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The Oman-registered bus was travelling along Sheikh Mohamed bin Zayed Road, Gulf News archives Image Credit:

Dubai: The driver of a bus that crashed in Dubai last month killing 17 passengers admitted he couldn’t see the entire road because he had lowered his sun shade to stop the sun shining in his eyes, an official told Gulf News.

The 53-year-old Omani driver pleaded guilty at Dubai Traffic Court on Tuesday over charges of causing the wrongful death of 17 passengers and injuring 13 others.

Despite a speed limit of 40km/h, the Muscat-to-Dubai Mwasalat bus service struck an overhead height barrier at 94km/h on June 6 at the turn off from Mohammad Bin Zayed Road leading onto Rashidiya Road, where it was due to make a scheduled stop at Rashidiya Metro. The driver took a wrong turn left not designated for buses which led to the height restriction, instead of going right.

Prosecutor Salah Bu Farousha Al Felasi, director of Traffic Prosecution, said the driver couldn’t follow the signboards as the sun shade had obstructed his view.

“He admitted to lowering the sun shade and didn’t notice the signboards or warning signs, despite having used the road several times before the accident,” said Al Felasi. “His reckless driving, not paying attention to the road, and his speeding, caused the disaster,” he added.

Al Felasi added that this particular stretch of road had recorded zero deaths over the past 10 years, since the height barrier had been installed.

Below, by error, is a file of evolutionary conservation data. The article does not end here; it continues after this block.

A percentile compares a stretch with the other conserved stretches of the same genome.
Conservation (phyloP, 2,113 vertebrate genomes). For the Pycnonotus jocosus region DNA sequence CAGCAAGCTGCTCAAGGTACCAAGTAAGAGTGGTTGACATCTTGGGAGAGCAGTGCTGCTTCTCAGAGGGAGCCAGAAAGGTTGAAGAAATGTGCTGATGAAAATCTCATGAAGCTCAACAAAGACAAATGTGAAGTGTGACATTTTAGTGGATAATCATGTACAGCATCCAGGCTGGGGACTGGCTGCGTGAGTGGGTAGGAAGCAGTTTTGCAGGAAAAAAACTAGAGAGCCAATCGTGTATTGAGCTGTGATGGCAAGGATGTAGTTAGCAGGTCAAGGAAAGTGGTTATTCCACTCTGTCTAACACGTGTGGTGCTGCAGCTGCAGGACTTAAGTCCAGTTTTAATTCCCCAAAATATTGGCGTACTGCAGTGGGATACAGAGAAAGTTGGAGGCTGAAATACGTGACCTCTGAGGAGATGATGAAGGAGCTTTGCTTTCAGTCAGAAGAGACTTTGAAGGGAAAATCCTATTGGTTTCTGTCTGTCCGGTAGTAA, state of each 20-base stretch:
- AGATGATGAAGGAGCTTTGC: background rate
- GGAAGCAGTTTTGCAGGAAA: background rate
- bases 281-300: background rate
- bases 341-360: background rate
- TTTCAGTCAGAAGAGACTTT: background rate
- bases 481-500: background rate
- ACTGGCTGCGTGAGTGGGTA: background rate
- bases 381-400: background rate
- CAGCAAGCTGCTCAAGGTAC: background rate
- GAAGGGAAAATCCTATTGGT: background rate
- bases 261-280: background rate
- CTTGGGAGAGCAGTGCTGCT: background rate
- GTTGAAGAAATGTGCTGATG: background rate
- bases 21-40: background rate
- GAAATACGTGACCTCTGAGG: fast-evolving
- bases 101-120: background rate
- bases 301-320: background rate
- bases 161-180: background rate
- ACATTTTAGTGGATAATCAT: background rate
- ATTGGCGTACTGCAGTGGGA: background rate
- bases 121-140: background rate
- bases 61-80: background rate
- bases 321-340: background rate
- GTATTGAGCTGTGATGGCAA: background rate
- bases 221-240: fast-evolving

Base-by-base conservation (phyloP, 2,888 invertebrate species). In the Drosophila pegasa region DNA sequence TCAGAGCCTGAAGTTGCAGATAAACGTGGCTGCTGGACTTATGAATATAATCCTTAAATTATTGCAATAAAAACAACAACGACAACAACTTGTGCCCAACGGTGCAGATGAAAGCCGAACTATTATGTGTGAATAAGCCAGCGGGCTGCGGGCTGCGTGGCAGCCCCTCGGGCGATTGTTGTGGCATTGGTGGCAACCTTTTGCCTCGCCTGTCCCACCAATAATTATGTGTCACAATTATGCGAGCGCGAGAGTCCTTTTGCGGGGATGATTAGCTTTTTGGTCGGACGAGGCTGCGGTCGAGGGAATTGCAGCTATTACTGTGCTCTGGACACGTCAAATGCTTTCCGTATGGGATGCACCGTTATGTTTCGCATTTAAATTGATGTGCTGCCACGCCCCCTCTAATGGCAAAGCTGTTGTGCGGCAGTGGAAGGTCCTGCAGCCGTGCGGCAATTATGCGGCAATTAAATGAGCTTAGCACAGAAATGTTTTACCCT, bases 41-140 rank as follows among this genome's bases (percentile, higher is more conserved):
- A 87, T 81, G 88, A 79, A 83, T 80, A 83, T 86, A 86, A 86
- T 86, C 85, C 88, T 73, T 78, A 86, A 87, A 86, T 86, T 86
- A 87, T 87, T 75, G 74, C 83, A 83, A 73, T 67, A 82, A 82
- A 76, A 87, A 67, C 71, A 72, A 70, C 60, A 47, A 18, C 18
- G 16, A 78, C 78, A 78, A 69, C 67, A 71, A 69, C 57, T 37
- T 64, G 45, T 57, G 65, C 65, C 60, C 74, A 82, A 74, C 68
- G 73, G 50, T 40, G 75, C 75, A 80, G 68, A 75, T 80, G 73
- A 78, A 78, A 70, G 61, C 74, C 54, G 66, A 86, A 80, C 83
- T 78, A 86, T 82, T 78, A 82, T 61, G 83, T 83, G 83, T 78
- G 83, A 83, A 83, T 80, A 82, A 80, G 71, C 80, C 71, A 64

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“The signboards and warning signs were enough to warn any driver,” said Al Felasi. “The bus driver didn’t pay attention despite being responsible for the lives of passengers. Passengers usually trust the bus driver and put their lives in his hands, knowing that he should have passed hard tests to obtain such a licence,” added Al Felasi, who also noted that most passengers were sleeping when the incident occurred.

According to Dubai Prosecution, there are two lanes for buses and taxis in the four-lane road leading to the entrance of Al Rashidiya Metro station. There are also flashing light signboards about 342-metres from the location of the accident to warn drivers of the upcoming height restriction, speed bumps, and two big signboards to warn drivers to stay in lane before the barrier.

After hitting the barrier at 94km/h in an area with a 40km/h speed limit, the bus stopped 44-metres away from the point of impact.

During Tuesday’s hearing, Assistant Chief Prosecutor Rashid Al Shamsi, and Al Felasi asked Presiding Judge Ali Ghnaim, for the toughest punishment to be handed down to the driver of seven years in jail and a fine of Dh3.4 million in blood money for the families of the victims.

Twelve Indians, two Pakistanis, an Irish, Omani and Filipina, were killed in the accident.

Judge Ghnaim rejected a plea from the driver’s lawyer to release his client on bail until the next hearing on July 9.

Death toll stiffens penalty

Ghassan El Daye, head of litigation Middle East with the UK-based law firm Charles Russell Speechlys said the large number of deaths resulting from the accident stiffens the penalty as per article 342 from the UAE’s penal code. “If more than three people have died in traffic accident caused by the driver or more than three people injured, then the driver will be facing tough punishment as per traffic law, but the article also states that some circumstances help aggravate the punishment,” said El Daye. Such circumstances include if the crime happened due to the offender’s failure to observe the ethics as dictated by his employment, profession or craft, or if he was under the influence of intoxication or sedation when the accident occurred.